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Stream of Consciousness: Why Spotify Does More Harm Than Good

In an industry as prone to change as the music industry, it is never surprising when new listening outlets pop up, and it is even less surprising when those outlets become the cause of great debate. When Taylor Swift made the decision to pull her entire music catalogue from the Spotify database, the long fought battle over the advantages and disadvantages of music streaming services was pushed into the pop culture spotlight. While this argument is not a new one (majors artists like Coldplay and the Black Keys have been keeping music off Spotify since 2012), it is a debate that we --particularly those of us who use streaming services such as Spotify-- should be aware of.

Now, you may be wondering what the debate over Spotify’s services could possibly be and the answer is actually quite simple. The main concern artists have voiced over streaming services is that their royalty returns do not provide fair compensation for the art that is being distributed. While this may seem like a materialistic grievance, it is important to recognize that making music is often a full time job for those who choose to pursue it and that the common royalty paid to a recording artist is usually equal to or less than 14% (that is less than $2.00 per every $10.00 album sold). It is also important to remember that on average, Spotify only pays about $0.006 -- $0.0083 per stream. That is, if Spotify paid artists for every stream on a given track. But alas, the world is not perfect, and the royalty division of Spotify profits is not either.

You see, Spotify distributes royalties on a piece-of-the-pie basis, essentially meaning that the amount an artist makes is determined by the total number of streams an artist has against the total number of streams the service has had for that given month. This value is multiplied by that artist’s royalty rate, 70% rate to master and publishing rights owners, and the Spotify monthly revenue. To put it in simpler terms, the artist’s payout is directly correlated to how their monthly streaming total holds up against the rest of the artists in the database.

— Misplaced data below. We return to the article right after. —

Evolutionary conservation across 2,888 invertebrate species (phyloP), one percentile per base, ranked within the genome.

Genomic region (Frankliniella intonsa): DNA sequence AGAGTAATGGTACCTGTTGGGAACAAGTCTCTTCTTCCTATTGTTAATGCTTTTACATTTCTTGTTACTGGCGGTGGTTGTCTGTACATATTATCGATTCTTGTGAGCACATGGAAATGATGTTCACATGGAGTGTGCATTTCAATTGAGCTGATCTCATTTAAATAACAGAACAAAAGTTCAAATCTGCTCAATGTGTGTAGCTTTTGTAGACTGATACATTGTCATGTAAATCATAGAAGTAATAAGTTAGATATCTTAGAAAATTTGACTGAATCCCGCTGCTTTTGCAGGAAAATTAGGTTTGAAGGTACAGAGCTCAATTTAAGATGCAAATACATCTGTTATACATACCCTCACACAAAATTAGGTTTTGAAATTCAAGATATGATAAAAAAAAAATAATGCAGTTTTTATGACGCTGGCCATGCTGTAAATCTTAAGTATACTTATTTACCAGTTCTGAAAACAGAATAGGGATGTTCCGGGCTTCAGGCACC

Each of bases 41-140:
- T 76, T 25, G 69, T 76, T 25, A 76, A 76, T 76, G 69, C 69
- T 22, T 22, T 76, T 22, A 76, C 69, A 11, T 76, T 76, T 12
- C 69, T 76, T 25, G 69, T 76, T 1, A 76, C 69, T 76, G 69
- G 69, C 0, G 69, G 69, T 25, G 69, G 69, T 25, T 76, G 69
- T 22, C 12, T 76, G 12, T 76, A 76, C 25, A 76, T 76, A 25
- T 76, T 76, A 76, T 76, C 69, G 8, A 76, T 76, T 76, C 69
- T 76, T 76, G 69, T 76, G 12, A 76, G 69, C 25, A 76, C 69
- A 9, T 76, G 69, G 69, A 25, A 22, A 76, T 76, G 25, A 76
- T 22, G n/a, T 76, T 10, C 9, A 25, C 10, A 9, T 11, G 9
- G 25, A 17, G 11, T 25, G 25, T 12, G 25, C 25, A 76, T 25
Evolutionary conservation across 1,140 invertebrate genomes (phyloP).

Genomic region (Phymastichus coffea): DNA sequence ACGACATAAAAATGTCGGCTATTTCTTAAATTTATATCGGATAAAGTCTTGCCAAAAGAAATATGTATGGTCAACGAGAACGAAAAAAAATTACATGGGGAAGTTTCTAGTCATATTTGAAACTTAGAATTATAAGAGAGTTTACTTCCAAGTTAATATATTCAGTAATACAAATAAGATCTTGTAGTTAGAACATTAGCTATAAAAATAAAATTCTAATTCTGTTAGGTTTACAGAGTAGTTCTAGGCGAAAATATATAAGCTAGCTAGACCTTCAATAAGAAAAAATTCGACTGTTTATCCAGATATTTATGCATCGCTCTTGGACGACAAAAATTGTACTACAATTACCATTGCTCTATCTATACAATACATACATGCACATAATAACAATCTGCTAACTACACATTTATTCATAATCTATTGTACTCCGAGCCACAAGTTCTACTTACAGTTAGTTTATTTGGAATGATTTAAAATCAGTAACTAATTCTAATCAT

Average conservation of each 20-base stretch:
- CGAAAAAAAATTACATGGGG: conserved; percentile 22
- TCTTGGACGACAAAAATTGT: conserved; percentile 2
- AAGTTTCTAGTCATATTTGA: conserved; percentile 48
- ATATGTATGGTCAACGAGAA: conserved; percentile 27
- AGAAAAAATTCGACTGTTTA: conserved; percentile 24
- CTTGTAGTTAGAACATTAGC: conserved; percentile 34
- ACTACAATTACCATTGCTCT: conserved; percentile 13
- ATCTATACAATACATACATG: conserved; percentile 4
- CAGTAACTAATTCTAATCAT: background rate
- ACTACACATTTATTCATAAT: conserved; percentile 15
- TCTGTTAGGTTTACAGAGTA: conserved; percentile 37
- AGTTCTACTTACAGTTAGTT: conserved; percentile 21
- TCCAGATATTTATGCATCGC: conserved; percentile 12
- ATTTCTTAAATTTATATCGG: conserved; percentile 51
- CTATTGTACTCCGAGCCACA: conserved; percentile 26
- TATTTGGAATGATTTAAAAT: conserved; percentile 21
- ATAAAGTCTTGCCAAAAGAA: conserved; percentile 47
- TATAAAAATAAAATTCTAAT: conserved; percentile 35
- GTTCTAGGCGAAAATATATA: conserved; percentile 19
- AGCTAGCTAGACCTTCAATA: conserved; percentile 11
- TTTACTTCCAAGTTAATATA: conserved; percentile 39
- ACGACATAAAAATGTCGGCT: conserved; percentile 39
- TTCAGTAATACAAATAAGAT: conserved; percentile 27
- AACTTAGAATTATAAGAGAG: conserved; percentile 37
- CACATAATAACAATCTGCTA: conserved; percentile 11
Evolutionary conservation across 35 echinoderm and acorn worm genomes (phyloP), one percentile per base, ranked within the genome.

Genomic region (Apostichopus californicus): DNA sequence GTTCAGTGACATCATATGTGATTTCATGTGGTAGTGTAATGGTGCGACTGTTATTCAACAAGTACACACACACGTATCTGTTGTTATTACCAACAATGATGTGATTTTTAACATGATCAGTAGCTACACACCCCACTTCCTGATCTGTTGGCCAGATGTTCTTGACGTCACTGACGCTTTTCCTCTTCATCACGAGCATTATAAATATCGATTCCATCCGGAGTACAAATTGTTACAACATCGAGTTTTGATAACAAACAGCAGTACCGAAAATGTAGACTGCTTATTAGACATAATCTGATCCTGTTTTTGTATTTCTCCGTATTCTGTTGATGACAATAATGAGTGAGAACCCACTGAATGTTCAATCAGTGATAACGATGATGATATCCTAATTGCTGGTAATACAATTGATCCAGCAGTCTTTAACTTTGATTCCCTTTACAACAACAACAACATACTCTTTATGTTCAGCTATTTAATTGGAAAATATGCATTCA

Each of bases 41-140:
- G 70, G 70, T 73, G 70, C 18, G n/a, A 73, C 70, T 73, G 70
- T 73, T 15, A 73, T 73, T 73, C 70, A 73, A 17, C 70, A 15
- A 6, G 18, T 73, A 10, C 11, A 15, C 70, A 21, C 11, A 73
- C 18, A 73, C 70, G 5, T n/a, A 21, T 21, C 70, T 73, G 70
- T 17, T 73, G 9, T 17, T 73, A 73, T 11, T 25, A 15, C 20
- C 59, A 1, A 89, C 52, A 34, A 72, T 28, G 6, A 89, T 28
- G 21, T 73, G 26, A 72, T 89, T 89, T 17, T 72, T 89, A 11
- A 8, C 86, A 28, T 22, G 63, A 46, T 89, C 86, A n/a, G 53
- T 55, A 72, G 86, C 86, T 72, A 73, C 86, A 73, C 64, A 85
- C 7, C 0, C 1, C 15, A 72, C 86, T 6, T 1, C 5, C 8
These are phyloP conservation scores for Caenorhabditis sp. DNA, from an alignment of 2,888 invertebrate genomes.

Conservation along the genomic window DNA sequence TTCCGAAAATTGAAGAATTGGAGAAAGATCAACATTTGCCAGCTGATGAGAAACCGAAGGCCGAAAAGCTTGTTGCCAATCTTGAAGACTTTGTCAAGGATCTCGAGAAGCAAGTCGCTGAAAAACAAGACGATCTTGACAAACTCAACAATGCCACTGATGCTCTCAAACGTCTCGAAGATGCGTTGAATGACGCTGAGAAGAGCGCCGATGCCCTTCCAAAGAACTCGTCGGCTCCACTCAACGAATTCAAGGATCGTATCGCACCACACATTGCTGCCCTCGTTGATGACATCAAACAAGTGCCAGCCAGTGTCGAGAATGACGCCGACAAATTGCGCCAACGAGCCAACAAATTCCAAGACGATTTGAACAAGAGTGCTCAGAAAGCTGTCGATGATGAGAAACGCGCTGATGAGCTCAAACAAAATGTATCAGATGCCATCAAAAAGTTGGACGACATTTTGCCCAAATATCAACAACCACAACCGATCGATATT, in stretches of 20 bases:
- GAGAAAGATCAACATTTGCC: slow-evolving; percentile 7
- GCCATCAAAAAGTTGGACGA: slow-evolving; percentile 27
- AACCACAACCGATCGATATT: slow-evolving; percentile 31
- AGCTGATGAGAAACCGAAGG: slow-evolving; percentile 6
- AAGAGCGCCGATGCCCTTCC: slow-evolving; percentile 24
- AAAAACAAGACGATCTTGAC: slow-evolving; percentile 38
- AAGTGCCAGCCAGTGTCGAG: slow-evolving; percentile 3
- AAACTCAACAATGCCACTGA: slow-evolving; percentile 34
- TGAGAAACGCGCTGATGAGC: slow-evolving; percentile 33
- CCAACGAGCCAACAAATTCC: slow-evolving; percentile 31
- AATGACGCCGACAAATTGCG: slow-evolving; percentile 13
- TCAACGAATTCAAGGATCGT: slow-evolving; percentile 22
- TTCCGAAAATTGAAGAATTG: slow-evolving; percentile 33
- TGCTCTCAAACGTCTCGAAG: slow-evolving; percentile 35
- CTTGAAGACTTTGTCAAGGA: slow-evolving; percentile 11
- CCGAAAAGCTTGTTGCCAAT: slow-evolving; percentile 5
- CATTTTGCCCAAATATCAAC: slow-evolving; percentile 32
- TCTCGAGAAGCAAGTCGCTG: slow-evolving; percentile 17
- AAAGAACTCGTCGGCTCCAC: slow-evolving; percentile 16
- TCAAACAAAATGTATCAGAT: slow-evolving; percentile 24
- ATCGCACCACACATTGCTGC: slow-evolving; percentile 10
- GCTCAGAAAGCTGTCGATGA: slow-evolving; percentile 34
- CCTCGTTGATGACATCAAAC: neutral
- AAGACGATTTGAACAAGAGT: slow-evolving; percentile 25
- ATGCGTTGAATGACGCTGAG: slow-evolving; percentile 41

The next step to understanding this debate is to understand how the use of Spotify impacts artists. The main issue is that while the royalty distribution system is beneficial to major record labels and artists, it serves a lesser purpose for indie labels and new artists. Major labels with huge catalogues of successful artists will eat up more of the available revenue and leave less for smaller independent labels. New and indie artists have a difficult time making significant royalties because they are paid by percentage rather than per stream. This domination of royalty revenue promotes monopolization in an industry that is supposed to promote individuality and creative expression. In addition, some believe streaming services to be detrimental to record sales. Artists will withhold albums (i.e. Coldplay, The Black Keys, Adele) from Spotify to encourage fans to purchase the music rather than streaming it for free.

While some may argue that this debate is an excuse for industry moguls to continue lining their pockets, the core values of promoting fair compensation for music go deeper than that. Musicians are like any other artists; they put time and effort into creating artwork and deserve to be paid for their work, effort, and product. You wouldn’t walk into an art exhibit and expect to get a Picasso for free just like you wouldn’t walk into a record store and expect to get a vinyl edition of “Dark Side of the Moon” without paying for it. So, why should streaming services expect artists to provide music for our listening pleasure without providing proper compensation? The answer is easy-- they shouldn’t.

Writer of words and animal sweater enthusiast.Twitter- @SydneyEsThierInstagram- @sydney_esther
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